Research shows drug used to treat autism doesn’t help

 
 

Chicago Parent Staff

A new study shows that citalopram (celexa), a commonly prescribed drug used to reduce repetitive behaviors in children with autism, is no more effective than a placebo and causes more side effects.

In the clinical trial, 149 children between 5-17 were evaluated by researchers in the National Institutes for Health-funded Studies to Advance Autism Research and Treatment. About half received citalopram, a type of antidepressant that has become one of the most frequently prescribed drugs for children with autism spectrum disorders, but which is not FDA-approved for this use. The other half of the study’s participants received a placebo.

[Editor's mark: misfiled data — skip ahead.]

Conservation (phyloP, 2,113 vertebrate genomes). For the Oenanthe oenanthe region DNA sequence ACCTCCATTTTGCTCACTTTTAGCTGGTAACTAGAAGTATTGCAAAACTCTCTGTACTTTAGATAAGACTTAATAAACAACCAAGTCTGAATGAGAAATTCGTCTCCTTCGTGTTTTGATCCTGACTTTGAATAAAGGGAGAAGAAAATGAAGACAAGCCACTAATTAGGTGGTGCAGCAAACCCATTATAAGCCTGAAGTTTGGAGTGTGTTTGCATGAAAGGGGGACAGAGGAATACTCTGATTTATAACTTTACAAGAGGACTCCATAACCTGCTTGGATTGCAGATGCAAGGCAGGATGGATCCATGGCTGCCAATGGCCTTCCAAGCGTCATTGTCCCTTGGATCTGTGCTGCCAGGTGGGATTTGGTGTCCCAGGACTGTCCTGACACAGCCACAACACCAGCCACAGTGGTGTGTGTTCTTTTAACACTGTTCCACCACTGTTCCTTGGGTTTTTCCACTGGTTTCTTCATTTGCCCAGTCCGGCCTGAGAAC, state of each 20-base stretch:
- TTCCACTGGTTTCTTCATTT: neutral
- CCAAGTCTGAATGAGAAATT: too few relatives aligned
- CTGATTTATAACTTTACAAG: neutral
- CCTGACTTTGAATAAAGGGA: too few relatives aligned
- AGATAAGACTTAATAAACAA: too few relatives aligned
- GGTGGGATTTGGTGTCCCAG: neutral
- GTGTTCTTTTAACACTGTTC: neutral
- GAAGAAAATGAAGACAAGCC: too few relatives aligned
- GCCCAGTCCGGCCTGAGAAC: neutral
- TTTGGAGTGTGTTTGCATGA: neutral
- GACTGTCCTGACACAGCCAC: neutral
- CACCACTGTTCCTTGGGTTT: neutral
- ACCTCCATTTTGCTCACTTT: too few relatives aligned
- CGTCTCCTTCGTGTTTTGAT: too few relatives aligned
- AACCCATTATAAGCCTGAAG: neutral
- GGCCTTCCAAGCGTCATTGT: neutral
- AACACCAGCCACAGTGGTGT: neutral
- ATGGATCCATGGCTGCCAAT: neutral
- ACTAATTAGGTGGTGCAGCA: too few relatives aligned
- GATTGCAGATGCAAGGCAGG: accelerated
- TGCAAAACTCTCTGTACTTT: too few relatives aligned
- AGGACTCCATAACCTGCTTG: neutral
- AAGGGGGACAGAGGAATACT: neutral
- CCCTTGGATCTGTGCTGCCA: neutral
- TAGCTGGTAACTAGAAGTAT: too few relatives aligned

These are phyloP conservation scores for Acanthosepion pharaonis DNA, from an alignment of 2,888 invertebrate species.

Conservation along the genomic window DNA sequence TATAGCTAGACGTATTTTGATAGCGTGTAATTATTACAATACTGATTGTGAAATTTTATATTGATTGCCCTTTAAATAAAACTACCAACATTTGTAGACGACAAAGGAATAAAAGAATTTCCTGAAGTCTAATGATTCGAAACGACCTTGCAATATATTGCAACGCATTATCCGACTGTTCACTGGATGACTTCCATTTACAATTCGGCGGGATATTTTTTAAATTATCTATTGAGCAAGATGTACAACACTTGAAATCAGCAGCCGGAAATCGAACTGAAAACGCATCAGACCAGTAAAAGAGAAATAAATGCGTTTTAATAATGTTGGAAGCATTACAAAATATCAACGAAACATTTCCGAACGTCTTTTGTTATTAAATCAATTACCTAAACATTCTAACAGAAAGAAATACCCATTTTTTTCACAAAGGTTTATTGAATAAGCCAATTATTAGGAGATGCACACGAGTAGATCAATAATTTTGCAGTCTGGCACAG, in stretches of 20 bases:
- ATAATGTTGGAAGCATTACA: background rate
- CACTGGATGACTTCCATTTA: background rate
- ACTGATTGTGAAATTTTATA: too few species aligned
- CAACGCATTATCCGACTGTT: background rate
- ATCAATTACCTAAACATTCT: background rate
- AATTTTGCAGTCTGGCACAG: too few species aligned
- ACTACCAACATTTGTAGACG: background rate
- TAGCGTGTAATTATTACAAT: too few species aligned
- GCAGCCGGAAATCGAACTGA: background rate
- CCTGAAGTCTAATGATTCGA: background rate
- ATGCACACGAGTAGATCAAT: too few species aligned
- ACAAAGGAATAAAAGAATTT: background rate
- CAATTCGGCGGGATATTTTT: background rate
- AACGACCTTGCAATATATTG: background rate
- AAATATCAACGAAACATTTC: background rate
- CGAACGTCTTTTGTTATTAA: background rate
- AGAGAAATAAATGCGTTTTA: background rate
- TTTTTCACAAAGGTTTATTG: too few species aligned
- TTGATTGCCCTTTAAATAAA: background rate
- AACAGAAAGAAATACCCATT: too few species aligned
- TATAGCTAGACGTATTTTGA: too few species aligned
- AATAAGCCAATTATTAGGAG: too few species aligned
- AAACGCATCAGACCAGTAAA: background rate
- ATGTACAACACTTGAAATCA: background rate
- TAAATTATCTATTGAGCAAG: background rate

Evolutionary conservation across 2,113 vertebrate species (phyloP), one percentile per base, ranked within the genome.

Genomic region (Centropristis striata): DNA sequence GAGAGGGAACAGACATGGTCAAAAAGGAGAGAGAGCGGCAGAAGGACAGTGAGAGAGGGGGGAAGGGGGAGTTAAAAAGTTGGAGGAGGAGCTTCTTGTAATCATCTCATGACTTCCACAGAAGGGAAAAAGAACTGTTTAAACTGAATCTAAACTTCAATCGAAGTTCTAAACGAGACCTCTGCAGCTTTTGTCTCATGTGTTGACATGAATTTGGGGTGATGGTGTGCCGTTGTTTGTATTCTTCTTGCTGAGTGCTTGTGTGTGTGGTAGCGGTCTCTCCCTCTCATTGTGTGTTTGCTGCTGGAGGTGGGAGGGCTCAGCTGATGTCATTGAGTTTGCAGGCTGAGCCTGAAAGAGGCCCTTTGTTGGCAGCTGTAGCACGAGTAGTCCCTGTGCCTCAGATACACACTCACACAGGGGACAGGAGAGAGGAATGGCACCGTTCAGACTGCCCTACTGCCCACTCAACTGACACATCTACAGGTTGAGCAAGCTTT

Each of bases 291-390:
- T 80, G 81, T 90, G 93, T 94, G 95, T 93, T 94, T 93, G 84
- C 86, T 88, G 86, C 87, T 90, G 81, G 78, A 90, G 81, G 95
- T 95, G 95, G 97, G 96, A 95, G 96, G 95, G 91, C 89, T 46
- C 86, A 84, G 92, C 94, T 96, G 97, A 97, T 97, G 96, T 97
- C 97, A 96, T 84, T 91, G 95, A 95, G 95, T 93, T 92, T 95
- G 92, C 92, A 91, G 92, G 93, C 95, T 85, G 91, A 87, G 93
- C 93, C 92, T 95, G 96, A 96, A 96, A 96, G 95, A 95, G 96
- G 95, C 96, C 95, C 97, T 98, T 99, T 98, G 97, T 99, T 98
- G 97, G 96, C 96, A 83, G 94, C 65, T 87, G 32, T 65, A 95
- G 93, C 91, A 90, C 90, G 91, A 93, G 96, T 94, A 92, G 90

In the June 20 issue of "Archives of General Psychiatry," the researchers reported little difference in reduction of symptoms among both groups, but the children who took citalopram were more likely to have side effects.

In spite of this study, parents should not stop the drug without a doctor’s help. "There are drugs that should not be stopped abruptly, so the doctor should be involved in developing a schedule to wean the child off the medication," says Dr. Lisa Thornton, director of pediatric rehabilitation at Schwab Rehabilitation Hospital and LaRabida Children’s Hospital.

 

 
 





 
 
 
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